‘One of world’s richest lace-making archives’ - dating back to 1800s - unearthed from Nottinghamshire loft

Posted on 19/02/2019 in Press Coverage

Costume museums around the world can bid for a rich historical archive encapsulating Europe’s lacemaking history – found in a Nottinghamshire loft.

The ancient items, which include huge books filled with rare lace making designs and samples from across Europe dating back to the 1800s, had been gathering dust in the loft for 20 years.

But now their Nottinghamshire owner has decided to sell the entire collection at Derbyshire’s Hansons Auctioneers.

The vendor, who wished to remain anonymous, said: “They were found at the former J Kirkland & Sons lacemaking factory in Lambley, Nottinghamshire, which I bought along with my business partners in 1984 to house our screenprinting business.

The factory was built in 1900 by J Kirkland, lace manufacturers in High Pavement in Nottingham’s Lace Market, to accommodate female workers in the Lambley area. Later, the lace industry declined and the property was used to produce high-quality children’s clothing.

In 1984 the business went into liquidation and the factory and all its contents went up for auction.

The vendor said: “As well as the building itself, we bought the contents of a mezzanine floor housed within it and that’s where I found the historical lacemaking books – some dating back to the late 1800s.

“I knew the archive was important but wasn’t sure what to do with it. When I retired in 1999, I took it home and put it in the loft. The books have been there ever since. I’d love to see them go to a museum, ideally in Nottingham.”

Notty Hornblower, owner of Derbyshire’s Hope House Costume Museum and textiles consultant at Hansons, said: “I was stunned when I saw this collection. It has to be one of the world’s richest lace-making archives.

“It contains hundreds of antique lace samples including Victorian and Edwardian designs from right across Europe including Germany, Switzerland, Portugal, Valencia, Italy, Brussels, Ireland, Paris and, of course, England.

“J Kirkland sourced a multitude of designs to enrich and inspire their knowledge when lace making was at its height. It shows the key role they played in the world’s lace-making history. Thanks to the present owner that knowledge has been saved for posterity.

“It’s a truly fabulous archive and I will be alerting costume museums about it because that’s where it deserves to be. I am so pleased the owner understood its importance and looked after it for all those years.

“Nottingham was the centre of the world’s lace industry during the British Empire and this archive demonstrates that perfectly.”

Nottingham’s Lace Market played a rich role in the city’s industrial past. At its peak, its hosiery industry employed 25,000 mostly female workers in the 1890s. Lace declined as technology changed and the working population fell below 5,000 in the 1970s with many factories becoming derelict.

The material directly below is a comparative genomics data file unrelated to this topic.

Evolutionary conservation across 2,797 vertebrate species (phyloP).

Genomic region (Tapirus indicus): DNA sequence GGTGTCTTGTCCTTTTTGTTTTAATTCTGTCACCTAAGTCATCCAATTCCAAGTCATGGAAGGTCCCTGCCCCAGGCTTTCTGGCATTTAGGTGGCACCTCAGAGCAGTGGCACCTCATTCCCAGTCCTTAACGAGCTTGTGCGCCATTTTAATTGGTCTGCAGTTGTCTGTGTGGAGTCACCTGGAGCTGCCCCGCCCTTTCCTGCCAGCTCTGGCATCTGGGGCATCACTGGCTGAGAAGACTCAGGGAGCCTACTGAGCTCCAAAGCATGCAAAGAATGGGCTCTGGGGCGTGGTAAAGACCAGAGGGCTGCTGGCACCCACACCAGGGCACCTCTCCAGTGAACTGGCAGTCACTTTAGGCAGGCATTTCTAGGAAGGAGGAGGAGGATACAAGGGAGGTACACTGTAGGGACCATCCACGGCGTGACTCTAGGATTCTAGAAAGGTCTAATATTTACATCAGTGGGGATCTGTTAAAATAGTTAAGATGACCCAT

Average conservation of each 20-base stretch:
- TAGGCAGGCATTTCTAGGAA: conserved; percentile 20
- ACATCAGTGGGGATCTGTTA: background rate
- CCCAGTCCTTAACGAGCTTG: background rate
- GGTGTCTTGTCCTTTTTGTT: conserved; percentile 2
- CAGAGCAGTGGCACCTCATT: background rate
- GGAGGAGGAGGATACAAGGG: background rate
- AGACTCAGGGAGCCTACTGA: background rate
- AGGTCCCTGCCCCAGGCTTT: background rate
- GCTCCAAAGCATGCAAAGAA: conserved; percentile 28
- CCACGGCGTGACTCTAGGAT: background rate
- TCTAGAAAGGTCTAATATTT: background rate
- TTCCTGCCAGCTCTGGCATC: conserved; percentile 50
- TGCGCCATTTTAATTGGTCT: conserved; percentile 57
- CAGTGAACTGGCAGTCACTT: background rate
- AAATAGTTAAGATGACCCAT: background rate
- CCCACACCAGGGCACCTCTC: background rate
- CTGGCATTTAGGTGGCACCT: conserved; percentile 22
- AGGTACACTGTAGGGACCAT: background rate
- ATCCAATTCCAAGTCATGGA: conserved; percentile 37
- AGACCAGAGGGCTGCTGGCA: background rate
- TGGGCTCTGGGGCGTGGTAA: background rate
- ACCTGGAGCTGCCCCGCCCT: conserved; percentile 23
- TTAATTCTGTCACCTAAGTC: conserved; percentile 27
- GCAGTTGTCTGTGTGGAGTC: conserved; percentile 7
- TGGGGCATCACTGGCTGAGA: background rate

The origin of lace is disputed but the late 16th century saw both needle lace and bobbin lace became dominant in fashion and home décor. It was used to enhance the beauty of collars and cuffs, create adornments for the home and was used in religious vestments. In 1840, Queen Victoria inspired the use of lace in bridal gowns when she married in lace - a fashion which continues to this day.

The archive, due to be sold during Hansons’ March 28-April 4 Spring Fine Art Auction, is split into several lots and includes patterns for lace hand-drawn in pencil, estimate £200-£300. There are also three large folios containing samples of lace and a book, Oriental Lace Novelties, with samples of embroidered silk, tulle and muslin, estimate £200-£300.

Other lots include a large folio of lace samples stamped 1899, estimate £200-£300, six folios of English lace, estimate £80-£120, photos of French lace, Parisian lace printed on paper, Chantilly lace from 1904 printed for the Paris Exhibition, Belgian designs from a 1905 Exhibition of Liege and a folio of French, Italian, German and Dutch designs.

Among the vast collection is a book entitled Formes et Decors Moderne, The Fine French Porcelain Book, circa 1900, which shows designs for vases, kitchenware and bonbonniere, estimate £100-£200.

Mrs Hornblower said: “I would expect this archive to sell for in excess of £5,000 and I very much hope it gains much more than that. It’s an incredible treasure.”

The lace archive will be sold at Hansons Spring Fine Art Auction. Entries invited until March 8. To find out more, email [email protected] or call 01283 733988.